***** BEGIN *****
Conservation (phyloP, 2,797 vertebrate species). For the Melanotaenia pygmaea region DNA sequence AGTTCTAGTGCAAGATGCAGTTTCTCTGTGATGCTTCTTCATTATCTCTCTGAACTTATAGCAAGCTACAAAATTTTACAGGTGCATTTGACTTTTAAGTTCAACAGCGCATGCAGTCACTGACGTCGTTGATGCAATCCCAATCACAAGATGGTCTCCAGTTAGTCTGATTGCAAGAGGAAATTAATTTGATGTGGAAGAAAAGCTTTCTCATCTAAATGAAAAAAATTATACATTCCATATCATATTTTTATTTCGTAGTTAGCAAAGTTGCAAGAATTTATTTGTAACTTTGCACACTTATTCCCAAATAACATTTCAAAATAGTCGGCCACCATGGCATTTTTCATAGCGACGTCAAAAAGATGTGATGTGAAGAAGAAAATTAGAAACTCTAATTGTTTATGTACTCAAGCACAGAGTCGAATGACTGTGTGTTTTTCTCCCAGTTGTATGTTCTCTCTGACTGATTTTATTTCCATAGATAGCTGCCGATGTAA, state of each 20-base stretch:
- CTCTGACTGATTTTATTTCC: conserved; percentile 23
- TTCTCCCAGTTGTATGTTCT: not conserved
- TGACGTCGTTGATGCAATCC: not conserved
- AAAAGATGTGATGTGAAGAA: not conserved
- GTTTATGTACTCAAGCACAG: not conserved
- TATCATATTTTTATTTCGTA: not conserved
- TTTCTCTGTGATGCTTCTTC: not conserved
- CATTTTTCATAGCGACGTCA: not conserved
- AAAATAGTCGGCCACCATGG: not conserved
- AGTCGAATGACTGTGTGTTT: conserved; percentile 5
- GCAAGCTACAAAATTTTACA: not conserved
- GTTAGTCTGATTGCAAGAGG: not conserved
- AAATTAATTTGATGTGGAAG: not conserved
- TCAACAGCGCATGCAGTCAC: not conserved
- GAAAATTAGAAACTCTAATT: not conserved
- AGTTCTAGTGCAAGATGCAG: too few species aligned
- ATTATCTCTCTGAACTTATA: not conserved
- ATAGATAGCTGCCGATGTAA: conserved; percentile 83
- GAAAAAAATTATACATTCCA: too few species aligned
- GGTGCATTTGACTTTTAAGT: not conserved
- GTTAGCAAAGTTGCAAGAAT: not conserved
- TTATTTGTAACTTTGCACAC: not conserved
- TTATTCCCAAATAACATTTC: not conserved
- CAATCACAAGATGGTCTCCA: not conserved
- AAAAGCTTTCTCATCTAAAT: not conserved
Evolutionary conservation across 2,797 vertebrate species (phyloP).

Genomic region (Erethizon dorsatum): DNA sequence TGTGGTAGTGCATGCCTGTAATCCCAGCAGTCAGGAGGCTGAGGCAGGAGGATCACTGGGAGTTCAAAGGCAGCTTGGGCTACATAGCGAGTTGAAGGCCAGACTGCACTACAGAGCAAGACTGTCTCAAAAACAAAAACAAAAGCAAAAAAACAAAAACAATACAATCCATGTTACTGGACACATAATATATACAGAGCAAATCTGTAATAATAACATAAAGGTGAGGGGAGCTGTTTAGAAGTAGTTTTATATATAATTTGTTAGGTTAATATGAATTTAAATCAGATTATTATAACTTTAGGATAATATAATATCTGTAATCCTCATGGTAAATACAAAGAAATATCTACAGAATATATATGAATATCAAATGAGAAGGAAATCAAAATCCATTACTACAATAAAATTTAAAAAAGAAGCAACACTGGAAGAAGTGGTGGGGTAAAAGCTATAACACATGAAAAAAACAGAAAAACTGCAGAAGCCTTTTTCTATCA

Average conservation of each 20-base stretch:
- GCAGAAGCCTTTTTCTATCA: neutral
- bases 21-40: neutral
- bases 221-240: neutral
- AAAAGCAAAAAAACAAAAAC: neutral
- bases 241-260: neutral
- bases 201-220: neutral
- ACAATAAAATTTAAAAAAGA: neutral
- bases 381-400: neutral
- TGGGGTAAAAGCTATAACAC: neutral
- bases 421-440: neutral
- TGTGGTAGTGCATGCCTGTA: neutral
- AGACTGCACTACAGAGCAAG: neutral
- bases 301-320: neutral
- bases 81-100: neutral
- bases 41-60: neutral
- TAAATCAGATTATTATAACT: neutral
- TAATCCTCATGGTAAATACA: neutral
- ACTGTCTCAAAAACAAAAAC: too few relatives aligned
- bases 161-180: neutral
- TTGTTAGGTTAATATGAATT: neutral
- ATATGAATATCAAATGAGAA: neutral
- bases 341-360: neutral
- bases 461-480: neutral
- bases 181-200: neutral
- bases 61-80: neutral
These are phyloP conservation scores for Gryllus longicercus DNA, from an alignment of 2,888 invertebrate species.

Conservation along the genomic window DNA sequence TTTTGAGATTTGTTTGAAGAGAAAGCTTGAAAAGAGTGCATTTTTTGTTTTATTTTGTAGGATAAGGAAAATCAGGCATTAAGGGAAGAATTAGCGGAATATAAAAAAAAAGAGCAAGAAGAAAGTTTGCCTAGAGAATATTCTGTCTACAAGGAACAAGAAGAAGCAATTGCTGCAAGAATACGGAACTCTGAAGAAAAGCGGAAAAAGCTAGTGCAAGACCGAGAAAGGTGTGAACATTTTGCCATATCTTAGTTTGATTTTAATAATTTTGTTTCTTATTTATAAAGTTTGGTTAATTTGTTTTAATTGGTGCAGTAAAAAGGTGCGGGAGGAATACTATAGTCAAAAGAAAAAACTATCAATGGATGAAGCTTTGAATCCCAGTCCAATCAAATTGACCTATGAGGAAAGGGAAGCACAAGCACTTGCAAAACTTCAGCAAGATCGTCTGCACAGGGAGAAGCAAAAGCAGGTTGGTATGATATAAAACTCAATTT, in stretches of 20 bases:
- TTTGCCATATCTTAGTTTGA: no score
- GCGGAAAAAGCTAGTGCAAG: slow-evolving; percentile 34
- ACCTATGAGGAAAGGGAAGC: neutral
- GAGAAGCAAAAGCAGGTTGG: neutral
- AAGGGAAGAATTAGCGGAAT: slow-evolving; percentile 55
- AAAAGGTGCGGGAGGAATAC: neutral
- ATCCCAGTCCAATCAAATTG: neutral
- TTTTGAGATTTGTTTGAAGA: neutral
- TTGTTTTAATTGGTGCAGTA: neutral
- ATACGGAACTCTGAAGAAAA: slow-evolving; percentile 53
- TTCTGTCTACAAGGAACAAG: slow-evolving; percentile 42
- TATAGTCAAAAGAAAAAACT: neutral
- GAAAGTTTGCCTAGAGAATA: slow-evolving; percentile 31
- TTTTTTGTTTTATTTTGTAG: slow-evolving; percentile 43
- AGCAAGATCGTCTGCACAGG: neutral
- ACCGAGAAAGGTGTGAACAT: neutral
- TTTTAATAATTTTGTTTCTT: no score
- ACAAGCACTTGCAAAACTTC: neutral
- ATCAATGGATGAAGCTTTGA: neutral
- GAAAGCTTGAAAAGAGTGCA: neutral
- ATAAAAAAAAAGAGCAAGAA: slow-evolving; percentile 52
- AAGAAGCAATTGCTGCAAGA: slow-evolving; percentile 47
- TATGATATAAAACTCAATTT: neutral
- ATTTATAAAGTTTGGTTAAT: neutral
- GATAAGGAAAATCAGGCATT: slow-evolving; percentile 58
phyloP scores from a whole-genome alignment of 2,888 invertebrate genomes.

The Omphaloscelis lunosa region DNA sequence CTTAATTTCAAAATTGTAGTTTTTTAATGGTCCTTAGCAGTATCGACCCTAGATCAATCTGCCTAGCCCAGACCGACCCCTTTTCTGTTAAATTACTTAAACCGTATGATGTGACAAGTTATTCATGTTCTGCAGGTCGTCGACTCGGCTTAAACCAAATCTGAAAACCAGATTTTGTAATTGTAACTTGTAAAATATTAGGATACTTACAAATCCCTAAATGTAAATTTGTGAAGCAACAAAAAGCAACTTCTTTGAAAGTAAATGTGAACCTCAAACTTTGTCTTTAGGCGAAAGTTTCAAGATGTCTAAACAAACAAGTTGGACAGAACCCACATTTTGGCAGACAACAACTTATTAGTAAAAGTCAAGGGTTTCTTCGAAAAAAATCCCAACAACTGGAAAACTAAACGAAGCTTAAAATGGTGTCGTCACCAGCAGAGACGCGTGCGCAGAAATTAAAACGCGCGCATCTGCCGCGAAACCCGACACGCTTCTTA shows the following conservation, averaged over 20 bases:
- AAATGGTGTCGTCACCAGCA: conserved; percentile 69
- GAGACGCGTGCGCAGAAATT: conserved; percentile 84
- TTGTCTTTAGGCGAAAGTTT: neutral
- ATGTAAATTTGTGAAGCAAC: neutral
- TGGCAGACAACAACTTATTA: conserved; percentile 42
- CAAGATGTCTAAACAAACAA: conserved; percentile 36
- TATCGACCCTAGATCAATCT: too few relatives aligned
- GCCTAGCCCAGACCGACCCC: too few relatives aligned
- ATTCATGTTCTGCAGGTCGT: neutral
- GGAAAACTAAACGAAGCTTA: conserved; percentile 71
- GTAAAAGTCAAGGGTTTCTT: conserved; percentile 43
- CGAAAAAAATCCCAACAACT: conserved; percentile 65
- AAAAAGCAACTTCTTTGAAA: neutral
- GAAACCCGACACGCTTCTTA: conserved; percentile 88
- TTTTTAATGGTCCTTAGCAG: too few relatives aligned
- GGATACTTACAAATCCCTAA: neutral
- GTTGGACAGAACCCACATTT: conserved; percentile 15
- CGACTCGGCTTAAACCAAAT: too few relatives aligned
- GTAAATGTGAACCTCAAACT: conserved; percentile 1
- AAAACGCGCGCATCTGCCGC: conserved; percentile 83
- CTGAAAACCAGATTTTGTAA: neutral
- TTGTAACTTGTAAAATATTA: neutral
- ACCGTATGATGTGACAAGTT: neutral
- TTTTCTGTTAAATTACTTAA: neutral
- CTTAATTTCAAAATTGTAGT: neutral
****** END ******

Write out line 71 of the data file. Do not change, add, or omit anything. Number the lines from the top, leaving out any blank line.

- AGCAAGATCGTCTGCACAGG: neutral